When to use which has always been a matter of confusion and obviously there’s more than one way to skin a cat, but let me give you a quick rundown on how I’ve been approaching it and how, from what I could grasp from Robo Recall, Unreal Tournament and the few glimpses of Paragon, Epic Games does it.
In the simplest terms - do not put asset code in C++. That’s it.
To be more specific, let’s imagine you are making Super Mario Bros. You would make a BaseCharacter C++ class that would define walking and jumping. You would then subclass that into PlayerCharacter and implement input there, etc.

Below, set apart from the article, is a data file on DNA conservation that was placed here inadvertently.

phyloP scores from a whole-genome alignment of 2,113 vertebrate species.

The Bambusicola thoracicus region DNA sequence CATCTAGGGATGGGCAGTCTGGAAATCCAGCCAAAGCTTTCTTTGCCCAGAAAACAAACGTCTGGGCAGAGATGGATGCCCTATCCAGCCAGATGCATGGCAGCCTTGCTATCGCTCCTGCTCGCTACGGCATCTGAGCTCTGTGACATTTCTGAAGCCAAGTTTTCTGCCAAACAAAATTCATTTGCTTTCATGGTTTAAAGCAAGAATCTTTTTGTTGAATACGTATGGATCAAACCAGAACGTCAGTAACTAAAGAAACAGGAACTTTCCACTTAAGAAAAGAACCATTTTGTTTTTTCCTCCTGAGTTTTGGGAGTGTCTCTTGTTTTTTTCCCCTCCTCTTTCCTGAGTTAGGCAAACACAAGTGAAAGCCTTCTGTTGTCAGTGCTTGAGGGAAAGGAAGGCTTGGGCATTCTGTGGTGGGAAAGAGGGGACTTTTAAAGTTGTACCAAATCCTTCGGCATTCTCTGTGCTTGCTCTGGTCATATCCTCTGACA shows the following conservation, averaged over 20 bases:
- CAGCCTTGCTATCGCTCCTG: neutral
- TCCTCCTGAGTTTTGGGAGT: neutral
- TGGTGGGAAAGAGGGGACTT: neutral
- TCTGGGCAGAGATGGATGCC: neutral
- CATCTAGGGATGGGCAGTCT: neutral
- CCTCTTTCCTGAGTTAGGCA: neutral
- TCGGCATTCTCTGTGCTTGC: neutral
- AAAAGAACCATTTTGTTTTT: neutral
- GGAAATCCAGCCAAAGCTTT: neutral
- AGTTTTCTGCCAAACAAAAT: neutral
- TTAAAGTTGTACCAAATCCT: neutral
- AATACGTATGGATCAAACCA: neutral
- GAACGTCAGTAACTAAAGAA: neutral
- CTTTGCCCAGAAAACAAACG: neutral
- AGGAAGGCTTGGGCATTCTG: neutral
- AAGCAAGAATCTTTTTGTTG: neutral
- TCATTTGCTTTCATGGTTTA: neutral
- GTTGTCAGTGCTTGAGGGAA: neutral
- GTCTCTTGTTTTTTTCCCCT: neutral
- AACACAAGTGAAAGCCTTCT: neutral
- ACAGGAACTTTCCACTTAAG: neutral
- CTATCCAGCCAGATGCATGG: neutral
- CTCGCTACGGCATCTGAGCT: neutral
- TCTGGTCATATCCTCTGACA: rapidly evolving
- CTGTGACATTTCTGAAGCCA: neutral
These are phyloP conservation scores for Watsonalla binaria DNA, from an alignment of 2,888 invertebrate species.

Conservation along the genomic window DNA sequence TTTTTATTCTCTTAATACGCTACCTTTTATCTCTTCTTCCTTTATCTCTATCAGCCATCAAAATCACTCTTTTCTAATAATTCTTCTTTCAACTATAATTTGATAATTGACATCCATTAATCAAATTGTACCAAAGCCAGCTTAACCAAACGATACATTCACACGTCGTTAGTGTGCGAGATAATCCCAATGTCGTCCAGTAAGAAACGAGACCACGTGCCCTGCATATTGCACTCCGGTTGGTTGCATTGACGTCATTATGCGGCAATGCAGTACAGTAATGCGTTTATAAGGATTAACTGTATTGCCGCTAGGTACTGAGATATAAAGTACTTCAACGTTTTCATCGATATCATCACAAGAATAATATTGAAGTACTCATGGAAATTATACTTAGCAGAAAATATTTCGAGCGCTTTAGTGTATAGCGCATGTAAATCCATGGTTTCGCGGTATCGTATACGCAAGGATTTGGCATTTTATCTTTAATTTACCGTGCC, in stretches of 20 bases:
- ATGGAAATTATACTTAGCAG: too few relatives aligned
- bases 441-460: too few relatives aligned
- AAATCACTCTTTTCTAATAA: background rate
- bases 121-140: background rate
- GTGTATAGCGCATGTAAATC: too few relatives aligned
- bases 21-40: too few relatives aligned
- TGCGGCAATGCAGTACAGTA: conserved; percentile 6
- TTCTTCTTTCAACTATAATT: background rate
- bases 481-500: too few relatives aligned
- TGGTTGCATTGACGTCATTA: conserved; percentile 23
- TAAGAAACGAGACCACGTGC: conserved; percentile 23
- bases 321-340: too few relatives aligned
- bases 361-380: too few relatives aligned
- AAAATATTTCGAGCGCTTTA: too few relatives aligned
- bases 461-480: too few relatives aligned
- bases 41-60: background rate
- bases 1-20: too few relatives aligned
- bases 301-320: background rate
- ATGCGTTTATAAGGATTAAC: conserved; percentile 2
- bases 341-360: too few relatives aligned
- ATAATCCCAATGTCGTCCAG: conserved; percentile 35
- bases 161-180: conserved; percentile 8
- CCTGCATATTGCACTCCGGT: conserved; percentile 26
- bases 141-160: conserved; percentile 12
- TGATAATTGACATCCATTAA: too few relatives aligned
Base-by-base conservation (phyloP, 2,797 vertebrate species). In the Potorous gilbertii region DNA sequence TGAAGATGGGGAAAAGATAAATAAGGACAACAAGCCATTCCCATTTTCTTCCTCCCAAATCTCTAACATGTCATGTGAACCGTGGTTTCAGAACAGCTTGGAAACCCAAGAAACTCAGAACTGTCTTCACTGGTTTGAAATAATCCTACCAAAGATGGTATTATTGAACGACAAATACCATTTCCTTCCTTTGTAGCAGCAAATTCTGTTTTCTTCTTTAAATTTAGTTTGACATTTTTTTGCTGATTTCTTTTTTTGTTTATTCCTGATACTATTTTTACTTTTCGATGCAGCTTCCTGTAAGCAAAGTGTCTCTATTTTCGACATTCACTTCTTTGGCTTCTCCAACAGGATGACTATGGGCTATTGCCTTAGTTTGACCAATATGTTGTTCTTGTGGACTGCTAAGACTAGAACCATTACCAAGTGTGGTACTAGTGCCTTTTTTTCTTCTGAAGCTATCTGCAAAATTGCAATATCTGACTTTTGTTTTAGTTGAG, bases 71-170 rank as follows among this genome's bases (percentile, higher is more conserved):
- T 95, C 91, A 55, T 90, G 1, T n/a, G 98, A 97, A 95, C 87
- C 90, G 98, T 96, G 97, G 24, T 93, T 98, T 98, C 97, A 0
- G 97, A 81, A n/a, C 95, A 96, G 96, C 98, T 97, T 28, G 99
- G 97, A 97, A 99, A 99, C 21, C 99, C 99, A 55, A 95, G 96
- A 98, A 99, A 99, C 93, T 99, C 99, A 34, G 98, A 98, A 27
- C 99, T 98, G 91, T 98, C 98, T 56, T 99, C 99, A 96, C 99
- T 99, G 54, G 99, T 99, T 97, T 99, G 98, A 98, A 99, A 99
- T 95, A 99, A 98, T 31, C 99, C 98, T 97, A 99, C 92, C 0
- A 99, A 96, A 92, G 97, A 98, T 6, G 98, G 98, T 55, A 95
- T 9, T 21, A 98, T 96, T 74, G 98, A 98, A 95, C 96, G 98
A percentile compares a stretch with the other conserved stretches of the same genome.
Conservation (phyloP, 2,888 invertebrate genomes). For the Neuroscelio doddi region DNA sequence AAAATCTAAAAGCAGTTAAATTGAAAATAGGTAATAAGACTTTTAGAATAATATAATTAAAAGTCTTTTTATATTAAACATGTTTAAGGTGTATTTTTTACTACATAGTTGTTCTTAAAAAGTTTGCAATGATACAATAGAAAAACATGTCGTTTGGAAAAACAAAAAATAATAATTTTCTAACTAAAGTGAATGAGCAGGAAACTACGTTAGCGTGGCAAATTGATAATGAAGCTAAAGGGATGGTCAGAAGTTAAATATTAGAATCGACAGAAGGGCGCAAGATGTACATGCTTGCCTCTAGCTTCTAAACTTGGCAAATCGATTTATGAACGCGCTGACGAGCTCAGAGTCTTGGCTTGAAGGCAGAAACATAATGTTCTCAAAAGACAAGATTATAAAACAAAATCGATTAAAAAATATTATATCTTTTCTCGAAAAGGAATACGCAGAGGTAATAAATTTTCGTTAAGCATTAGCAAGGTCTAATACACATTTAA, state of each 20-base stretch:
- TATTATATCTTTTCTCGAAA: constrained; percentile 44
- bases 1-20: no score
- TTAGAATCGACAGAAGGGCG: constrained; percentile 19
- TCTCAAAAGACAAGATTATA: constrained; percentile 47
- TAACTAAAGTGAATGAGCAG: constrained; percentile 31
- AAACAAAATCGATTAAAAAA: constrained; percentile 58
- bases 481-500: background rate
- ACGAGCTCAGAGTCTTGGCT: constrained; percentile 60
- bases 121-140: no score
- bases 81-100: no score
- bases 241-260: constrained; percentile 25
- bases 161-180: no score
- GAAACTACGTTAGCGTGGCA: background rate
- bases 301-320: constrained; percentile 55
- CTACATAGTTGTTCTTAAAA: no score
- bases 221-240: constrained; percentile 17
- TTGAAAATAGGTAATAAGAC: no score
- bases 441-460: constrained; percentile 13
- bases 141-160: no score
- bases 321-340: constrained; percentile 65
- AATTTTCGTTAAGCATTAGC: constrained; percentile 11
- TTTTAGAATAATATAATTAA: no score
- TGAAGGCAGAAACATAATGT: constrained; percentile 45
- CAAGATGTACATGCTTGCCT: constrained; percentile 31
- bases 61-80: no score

But when it comes to making the red and green turtles, you wouldn’t make RedTurtleCharacter (remember, no asset-specific code), but a BP for each, overriding the red turtle’s “OnReachEdge” function and telling it to turn around.
Obviously this is a silly example, and there are exceptions. As an example, on the last GDC you could see a screenshot from the editor with Paragon open, showing that each hero has a parent C++ class for their animation blueprints, but as a general rule of thumb, keep asset-specific stuff in BPs so that your assets are self-contained.
As for learning BP… since you’ve been coding already there are only 2 things that are kind of non-obvious pitfalls - and & or nodes do not short circuit, but evaluate everything even if they don’t have to; and if you have a pure function (which in BP means that it has no white execution line) and hook its output to more than 1 place, it will call the function once for each hook. It is better to store the result in a local var and hook that up to wherever you need it.